Learning Side by Side: At the Jenna Welch and Laura Bush Community Library, College Students Share Library Space with Teens, Babies, and Grandparents

Article excerpt

Two El Paso (Tex.) Community College students pore over research texts next to a high school student Googling an online source not far from 14 teen mothers learning to delight their babies with nursery rhymes and rhythms. Such is the scene at the library on EPCC's northwest campus, as described by Phyllis Price, a member of the library's Friends group.


"Hear a pin drop in this academic library? No way!" Price wrote to her colleagues. "The Jenna Welch and Laura Bush Community Library is one lively, community-building place where people are learning side by side."

Babies learning and teens participating in fun activities in the middle of an academic library are all part of the way librarians at this joint-use facility are redefining what a library can be.




The library partnership was created by EPCC President Richard Rhodes and El Paso Public Library Director Carol Brey-Casiano. "With passion, perseverance, and trust, joint-use partnership can be a resounding success," Rhodes emphasized while serving as a panelist in a program on joint-use partnerships at the American Library Association's 2005 Annual Conference.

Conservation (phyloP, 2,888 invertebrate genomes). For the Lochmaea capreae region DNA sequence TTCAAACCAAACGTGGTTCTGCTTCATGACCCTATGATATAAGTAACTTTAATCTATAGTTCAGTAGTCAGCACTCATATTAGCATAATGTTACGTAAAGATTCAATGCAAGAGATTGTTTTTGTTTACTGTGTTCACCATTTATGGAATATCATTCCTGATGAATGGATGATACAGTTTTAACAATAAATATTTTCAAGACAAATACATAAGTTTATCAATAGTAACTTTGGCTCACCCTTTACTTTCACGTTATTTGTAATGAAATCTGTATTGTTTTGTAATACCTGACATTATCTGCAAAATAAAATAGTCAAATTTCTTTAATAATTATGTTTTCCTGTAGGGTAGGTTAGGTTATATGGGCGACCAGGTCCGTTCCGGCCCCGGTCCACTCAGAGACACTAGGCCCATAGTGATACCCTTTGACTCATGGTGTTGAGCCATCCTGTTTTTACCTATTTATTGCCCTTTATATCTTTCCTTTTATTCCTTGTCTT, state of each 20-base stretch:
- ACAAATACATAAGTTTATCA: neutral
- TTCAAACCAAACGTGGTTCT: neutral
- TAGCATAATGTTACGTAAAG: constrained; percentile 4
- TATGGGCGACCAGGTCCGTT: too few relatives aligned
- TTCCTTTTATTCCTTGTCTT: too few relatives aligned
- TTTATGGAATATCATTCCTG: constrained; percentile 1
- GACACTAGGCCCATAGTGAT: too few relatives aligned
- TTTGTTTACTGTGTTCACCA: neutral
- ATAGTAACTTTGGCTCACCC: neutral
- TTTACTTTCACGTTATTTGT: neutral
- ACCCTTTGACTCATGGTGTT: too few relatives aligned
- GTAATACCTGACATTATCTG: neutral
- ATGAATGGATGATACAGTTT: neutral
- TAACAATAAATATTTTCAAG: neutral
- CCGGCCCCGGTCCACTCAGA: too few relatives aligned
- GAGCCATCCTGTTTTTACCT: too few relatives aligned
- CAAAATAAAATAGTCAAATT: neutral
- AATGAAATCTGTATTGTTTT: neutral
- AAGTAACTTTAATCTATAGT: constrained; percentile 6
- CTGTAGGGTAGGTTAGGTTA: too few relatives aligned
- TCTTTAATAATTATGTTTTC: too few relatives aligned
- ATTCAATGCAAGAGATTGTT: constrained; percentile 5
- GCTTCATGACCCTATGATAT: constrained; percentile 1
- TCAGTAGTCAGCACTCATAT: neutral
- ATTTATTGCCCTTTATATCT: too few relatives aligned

Both EPCC and EPPL are driven by a common goal--serving the underserved community in the northwest section of the city. This dynamic partnership has been strengthened by efforts from such local organizations as the Canutillo Independent School District, the El Paso Independent School District, and the YWCA.

Named in honor of Jenna Welch, who grew up in the community, and her daughter, Laura Bush--the current First Lady and a great promoter of literacy and libraries--the library has been energized by two visionary librarians, Monica Wong, the library's head librarian, and Anna Hernandez, EPPL's youth librarian. "Those entering into partnerships should be prepared for great opportunities to come with a great deal of work," says Wong, adding that she would like the library to become the "in" place to be for people in the community.

Over the last four years, the number of programs offered has more than quadrupled, as has attendance, growing from 119 programs and 3,752 attendees to 546 programs and 17,289 attendees. …


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